Natural ecosystems are usually characterized by extremely low and fluctuating nutrient availability. Hence, microorganisms in these environments live a ‘feast-and-famine' existence, with famine the most habitual state. As a result, extremely slow or no growth is the most common state of bacteria, and maintenance processes dominate their life.
In the present study, Lactobacillus plantarum was used as a model microorganism to investigate the physiology of slow growth. Besides fermented foods, this microorganism can be observed in a variety of environmental niches, including plants and lakes, in which nutrient supply is limited. To mimic these conditions, L. plantarum was grown in a glucose-limited chemostat with complete biomass retention (retentostat). During cultivation, biomass progressively accumulated, resulting in steadily decreasing specific substrate availability. Less energy was thus available for growth, and the specific growth rate decreased accordingly, with a final calculated doubling time greater than one year. Detailed measurements of metabolic fluxes were used as constraints in a genome-scale metabolic model to precisely calculate the amount of energy used for net biomass synthesis and for maintenance purposes: at the lowest growth rate investigated (μ=0.0002 h−1), maintenance accounted for 94% of all energy expenses.
Genome-scale metabolic analysis was used in combination with transcriptomics to study the adaptation of L. plantarum to extremely slow growth under limited carbon and energy supply. Importantly, slow growth as investigated here was fundamentally different from the widely studied carbon starvation-induced stationary phase: non-growing cells in retentostat conditions were glucose limited rather than starved, and the transition from a growing to a non-growing state under retentostat conditions was progressive, in contrast with the abrupt transition in batch cultures. These differences were reflected in various aspects of the cell physiology.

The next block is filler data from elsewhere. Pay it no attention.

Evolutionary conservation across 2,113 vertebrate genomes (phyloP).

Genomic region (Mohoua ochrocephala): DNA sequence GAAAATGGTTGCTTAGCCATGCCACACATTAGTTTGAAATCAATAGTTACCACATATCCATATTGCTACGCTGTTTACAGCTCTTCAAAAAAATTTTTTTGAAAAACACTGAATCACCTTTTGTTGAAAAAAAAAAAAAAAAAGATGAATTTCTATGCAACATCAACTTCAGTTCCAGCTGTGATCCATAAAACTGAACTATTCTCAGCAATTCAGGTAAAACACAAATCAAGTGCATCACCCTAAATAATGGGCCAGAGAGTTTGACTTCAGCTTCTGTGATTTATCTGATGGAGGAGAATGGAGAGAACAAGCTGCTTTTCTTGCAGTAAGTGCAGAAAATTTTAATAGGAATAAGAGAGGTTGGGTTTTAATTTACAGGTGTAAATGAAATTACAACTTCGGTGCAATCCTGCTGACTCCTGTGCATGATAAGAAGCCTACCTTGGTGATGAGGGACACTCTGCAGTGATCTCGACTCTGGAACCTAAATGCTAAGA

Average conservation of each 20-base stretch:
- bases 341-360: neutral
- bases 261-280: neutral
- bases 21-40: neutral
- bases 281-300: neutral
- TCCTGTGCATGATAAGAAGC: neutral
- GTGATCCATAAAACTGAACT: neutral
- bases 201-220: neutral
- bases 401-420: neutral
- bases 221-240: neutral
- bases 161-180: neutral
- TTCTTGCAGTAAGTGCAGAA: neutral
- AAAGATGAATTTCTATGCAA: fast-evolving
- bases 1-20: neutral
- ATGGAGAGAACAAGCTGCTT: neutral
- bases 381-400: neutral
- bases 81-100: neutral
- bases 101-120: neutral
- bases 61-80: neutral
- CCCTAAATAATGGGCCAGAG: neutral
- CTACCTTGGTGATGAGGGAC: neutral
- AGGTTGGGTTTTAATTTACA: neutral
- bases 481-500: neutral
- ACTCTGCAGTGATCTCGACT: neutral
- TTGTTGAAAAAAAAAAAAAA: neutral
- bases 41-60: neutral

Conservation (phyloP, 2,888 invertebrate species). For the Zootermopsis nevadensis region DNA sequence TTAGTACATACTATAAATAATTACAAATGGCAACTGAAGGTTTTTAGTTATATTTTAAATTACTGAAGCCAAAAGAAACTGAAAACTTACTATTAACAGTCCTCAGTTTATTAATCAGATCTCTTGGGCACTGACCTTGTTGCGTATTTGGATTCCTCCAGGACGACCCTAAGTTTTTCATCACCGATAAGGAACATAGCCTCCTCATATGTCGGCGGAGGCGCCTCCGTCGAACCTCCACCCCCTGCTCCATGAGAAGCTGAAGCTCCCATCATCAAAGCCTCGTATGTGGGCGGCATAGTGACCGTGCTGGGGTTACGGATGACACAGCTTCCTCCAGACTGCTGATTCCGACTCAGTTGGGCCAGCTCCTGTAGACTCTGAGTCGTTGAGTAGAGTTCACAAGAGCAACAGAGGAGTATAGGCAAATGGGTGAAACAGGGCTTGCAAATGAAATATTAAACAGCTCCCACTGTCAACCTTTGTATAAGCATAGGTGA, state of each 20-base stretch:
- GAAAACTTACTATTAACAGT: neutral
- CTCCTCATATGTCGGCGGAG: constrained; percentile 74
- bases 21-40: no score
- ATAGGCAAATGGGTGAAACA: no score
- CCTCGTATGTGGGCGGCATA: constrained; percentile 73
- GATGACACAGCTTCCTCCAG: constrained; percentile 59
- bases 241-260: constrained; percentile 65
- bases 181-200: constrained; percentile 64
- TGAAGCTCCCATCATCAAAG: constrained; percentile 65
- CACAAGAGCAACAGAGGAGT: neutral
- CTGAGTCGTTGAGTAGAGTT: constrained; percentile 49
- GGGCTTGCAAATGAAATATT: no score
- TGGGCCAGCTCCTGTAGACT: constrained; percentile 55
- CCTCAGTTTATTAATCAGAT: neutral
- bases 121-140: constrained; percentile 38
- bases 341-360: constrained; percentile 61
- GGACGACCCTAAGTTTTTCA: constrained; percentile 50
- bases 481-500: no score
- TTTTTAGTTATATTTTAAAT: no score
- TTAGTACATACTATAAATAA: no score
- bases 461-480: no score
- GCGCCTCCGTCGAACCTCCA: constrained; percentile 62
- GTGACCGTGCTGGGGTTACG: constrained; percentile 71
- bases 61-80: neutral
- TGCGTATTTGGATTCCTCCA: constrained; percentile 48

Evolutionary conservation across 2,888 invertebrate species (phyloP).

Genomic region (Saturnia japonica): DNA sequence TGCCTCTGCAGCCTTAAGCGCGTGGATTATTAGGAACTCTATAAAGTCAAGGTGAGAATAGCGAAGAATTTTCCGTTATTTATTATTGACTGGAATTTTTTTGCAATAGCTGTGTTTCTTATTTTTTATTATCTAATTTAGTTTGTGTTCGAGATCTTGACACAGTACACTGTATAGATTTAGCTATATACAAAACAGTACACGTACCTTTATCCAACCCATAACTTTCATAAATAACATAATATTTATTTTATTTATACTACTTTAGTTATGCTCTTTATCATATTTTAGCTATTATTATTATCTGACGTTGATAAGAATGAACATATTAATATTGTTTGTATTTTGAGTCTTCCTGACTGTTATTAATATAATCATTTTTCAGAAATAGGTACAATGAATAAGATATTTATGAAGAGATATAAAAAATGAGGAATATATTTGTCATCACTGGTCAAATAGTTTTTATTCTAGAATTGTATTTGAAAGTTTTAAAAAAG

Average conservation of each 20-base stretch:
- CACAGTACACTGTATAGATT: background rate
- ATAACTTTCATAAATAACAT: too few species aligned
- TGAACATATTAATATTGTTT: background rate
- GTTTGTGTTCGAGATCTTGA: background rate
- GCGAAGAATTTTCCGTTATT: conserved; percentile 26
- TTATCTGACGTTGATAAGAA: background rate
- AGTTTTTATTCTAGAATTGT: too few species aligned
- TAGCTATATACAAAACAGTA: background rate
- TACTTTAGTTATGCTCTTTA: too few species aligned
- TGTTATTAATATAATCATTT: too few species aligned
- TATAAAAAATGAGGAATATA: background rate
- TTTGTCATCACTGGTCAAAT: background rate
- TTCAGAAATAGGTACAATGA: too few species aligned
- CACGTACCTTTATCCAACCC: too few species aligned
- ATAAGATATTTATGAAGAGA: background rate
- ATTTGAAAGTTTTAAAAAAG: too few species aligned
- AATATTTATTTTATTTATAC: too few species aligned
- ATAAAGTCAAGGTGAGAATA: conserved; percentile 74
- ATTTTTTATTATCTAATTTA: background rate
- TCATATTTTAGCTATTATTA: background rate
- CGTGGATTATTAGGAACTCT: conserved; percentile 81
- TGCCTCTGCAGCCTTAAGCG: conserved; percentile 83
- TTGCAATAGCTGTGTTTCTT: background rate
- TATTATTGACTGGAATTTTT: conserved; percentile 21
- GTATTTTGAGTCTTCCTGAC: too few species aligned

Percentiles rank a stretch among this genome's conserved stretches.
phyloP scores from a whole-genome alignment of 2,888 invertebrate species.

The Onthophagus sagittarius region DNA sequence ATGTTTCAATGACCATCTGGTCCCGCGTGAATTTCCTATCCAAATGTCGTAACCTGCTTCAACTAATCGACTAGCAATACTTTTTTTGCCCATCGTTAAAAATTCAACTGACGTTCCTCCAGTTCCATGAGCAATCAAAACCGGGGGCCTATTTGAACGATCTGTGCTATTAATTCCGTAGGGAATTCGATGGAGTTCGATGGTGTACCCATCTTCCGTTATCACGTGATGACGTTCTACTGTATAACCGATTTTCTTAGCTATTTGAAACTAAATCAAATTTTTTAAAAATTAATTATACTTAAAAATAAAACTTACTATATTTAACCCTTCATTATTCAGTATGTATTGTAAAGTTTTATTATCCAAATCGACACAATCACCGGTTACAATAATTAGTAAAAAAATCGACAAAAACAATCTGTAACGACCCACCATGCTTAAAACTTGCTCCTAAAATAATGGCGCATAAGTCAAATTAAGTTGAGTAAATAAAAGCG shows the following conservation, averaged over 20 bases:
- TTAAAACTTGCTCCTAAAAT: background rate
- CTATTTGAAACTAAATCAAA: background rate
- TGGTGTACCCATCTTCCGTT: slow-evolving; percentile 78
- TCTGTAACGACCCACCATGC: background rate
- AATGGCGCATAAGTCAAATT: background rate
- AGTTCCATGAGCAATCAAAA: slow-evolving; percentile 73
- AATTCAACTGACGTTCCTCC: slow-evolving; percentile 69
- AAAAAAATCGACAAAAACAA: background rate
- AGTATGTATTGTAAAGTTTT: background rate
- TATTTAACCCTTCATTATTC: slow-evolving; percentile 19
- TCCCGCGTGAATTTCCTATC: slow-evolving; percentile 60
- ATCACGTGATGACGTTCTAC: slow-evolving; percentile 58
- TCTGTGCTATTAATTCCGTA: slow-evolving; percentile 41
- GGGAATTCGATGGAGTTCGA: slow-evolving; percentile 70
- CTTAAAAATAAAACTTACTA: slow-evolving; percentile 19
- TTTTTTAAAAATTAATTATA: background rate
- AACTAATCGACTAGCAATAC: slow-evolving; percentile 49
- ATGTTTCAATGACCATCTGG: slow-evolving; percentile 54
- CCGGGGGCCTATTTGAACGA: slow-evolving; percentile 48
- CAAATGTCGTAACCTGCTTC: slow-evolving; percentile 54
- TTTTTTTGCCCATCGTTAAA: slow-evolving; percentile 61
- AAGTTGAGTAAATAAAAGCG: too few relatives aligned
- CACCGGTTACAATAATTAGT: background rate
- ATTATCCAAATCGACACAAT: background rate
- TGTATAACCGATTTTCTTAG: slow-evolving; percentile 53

The metabolic behavior was remarkably stable during adaptation to slow growth. Although carbon catabolite repression was clearly relieved, as indicated by the upregulation of genes for the utilization of alternative carbohydrates, the metabolism remained largely based on the conversion of glucose to lactate.